Though some expiry dates relate to product taste, in some cases eating expired rice triggers food poisoning. Symptoms and health effects vary depending on the type of poisoning.However, common signs include cramping in the stomach area, frequent vomiting, fever, dizziness, dehydration and persistent diarrhoea. The symptoms may last a few hours, days or weeks depending on the severity of the condition. Rice stored past its use-by date in poor conditions can even become contaminated with the serious bacterial infections salmonella or listeria.

One obvious sign of rice well past its expiry date is the growth of mould. Mold includes several types of fungi. Their spores land on the food from the air and start to grow. Some moulds produce toxic substances as they develop. Mycotoxins can cause itchiness, nausea, dizziness and sometimes headaches.

Why Nigerians should patronize Local rice against polished rice

Now that an alarm over safety of foreign rice has been raised, it is high time Nigerians embraced local rice especially because of its health benefits.It was established that reason many people prefer the polished rice to the locally-made unpolished rice in Nigeria is the stress they go through in picking the latter before cooking it, compared to the polished rice which is very clean and ready for boiling and also can be cooked in less than 20 minutes compared to the unpolished rice.But then, local rice is self-preserving and one of the foods that add value to the lives of health conscious people including those who are diabetics.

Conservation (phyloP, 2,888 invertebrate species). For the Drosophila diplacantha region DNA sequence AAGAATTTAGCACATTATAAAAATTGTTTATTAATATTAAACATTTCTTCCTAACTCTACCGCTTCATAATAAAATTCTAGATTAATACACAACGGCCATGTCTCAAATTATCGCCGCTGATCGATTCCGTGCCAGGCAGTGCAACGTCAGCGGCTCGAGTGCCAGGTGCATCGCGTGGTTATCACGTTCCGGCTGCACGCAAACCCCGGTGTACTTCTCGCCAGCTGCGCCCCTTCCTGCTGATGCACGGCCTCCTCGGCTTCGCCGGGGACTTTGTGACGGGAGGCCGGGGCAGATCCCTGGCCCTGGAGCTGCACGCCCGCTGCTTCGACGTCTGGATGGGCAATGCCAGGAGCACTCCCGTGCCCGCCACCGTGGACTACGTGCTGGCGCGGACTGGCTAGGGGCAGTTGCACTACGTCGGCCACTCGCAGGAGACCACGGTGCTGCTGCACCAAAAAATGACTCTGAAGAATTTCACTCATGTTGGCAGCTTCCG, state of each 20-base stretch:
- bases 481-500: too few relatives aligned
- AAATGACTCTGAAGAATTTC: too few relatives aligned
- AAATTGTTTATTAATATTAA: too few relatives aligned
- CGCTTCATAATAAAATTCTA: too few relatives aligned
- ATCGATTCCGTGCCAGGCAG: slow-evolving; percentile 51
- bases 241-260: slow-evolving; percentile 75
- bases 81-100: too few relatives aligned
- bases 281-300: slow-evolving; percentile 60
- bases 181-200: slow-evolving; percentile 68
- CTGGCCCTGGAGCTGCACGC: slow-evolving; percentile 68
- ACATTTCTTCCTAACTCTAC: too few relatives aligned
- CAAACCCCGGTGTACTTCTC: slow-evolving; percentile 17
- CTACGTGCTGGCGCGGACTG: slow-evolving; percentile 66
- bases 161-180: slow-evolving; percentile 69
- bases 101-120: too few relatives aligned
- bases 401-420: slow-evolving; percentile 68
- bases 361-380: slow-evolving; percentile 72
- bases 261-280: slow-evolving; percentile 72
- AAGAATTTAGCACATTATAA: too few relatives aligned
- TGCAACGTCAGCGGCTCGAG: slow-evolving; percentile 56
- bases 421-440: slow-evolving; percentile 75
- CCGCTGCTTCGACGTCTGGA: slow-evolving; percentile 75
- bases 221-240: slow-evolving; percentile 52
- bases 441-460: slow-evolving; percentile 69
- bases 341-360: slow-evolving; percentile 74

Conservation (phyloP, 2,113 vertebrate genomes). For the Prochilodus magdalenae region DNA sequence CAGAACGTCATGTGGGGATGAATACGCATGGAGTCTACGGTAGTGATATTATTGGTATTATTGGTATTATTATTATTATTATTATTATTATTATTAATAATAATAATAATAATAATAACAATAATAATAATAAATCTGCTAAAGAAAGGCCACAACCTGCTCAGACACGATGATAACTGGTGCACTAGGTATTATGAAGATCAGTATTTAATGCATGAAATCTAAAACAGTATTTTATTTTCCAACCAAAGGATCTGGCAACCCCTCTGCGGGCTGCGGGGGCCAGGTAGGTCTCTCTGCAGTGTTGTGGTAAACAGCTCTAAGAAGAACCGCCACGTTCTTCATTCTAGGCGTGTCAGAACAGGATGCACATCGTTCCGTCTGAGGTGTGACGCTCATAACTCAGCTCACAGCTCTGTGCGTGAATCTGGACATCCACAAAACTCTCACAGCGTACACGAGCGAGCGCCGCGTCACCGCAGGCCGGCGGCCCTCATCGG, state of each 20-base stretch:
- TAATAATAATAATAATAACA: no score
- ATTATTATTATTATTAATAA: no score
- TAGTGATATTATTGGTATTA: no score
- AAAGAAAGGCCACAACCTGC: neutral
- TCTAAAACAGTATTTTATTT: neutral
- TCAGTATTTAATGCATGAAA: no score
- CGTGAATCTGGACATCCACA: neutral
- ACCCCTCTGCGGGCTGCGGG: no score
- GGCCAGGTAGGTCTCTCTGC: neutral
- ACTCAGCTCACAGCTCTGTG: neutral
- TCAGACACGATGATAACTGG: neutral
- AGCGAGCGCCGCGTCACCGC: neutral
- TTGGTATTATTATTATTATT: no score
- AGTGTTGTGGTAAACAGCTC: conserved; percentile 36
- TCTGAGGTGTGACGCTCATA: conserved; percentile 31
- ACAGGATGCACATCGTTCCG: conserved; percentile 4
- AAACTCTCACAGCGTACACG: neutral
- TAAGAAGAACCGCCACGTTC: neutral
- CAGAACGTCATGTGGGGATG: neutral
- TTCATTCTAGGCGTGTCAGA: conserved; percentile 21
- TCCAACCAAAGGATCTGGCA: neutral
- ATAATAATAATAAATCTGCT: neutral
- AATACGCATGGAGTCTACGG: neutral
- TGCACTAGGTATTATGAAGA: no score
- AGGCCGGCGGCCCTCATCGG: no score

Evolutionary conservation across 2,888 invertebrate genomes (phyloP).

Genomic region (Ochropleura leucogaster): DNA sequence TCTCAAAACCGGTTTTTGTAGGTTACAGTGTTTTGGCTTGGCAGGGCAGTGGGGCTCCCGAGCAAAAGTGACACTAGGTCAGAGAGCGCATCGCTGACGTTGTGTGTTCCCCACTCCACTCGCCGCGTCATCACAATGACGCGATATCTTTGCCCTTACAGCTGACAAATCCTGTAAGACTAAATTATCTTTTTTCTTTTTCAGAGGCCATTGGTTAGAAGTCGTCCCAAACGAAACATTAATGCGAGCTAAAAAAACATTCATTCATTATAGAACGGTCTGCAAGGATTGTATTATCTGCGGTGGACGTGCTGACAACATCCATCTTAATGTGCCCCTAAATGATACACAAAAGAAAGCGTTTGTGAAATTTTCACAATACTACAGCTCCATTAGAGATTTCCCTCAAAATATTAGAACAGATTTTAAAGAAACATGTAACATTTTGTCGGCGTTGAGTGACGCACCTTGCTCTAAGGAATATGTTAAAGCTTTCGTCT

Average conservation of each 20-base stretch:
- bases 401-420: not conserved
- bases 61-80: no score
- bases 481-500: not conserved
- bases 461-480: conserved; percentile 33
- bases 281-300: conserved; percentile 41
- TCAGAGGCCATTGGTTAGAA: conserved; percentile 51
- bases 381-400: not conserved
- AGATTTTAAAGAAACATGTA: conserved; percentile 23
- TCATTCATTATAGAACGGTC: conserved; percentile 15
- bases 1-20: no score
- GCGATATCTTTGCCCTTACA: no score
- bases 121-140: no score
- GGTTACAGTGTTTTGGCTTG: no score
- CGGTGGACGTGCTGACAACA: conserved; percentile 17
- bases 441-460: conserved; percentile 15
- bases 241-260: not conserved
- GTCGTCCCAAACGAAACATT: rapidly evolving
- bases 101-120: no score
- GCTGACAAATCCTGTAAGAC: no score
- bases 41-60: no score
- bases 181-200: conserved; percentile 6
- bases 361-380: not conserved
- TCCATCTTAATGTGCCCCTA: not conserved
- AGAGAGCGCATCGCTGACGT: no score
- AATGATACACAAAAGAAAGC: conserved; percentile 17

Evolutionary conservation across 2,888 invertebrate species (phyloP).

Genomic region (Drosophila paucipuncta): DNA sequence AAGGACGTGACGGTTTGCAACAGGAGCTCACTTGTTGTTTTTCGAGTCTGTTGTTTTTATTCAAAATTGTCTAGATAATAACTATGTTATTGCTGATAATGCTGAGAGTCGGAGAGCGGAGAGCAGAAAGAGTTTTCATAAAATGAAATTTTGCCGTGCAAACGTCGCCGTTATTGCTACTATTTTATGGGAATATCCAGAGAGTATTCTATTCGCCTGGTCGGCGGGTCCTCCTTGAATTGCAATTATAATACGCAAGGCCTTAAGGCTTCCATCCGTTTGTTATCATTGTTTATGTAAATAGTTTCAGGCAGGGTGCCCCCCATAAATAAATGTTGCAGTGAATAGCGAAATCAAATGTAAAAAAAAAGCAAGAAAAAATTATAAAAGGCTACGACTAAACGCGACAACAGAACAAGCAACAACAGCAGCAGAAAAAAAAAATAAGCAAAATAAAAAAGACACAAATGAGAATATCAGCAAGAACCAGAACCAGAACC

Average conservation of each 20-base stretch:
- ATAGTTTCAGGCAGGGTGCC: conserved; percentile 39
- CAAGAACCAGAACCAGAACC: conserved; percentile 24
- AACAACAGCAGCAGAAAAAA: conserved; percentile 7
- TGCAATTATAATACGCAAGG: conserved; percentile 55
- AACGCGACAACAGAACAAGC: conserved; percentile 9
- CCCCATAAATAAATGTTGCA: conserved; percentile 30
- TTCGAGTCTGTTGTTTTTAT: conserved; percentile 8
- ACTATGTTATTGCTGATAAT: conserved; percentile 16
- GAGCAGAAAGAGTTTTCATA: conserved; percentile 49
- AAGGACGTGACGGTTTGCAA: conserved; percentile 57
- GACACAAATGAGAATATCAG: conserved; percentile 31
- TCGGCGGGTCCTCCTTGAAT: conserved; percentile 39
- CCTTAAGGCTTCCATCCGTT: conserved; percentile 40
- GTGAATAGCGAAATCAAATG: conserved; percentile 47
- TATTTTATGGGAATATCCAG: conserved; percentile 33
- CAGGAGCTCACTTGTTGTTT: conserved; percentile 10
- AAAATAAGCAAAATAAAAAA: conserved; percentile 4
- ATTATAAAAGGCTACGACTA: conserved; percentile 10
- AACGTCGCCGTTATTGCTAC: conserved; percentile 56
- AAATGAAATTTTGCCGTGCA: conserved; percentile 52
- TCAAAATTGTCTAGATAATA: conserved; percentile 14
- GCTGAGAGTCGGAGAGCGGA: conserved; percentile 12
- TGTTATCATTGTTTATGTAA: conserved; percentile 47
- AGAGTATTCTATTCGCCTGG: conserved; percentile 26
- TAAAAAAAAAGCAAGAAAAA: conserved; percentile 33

According to an expert, Osaretin Albert, both the white and brown rice contain similar amounts of energy, carbohydrates and protein. Local rice however contains higher amounts of vitamins and minerals; the cellulose of local rice not only increases the fibre content but also contains a variety of colour pigments that is beneficial for health.Local rice variety contains higher proteins at raw cooked and soaked states as compared to imported rice. It was also found that local rice contains rough surface and more phosphorous and fibre which help in the reduction of the risk of bowel disorder, fight constipation among others.

Smuggled rice are substandard – NAFDAC

The National Agency for Food Drug Administration and Control (NAFDAC) warned that rice smuggled into through the land borders are substandard.The Acting Director-General, NAFDAC,  Yetunde Oni said that records showed that rice imported through the seaports were registered as good quality as pronounced by satisfactory reports from NAFDAC laboratories while those smuggled through the land borders were unregistered and largely substandard.She said, “NAFDAC is poised to joining hands with Customs to increase surveillance and monitoring activities at all border posts to curb the menace of rice smuggling through the land borders.“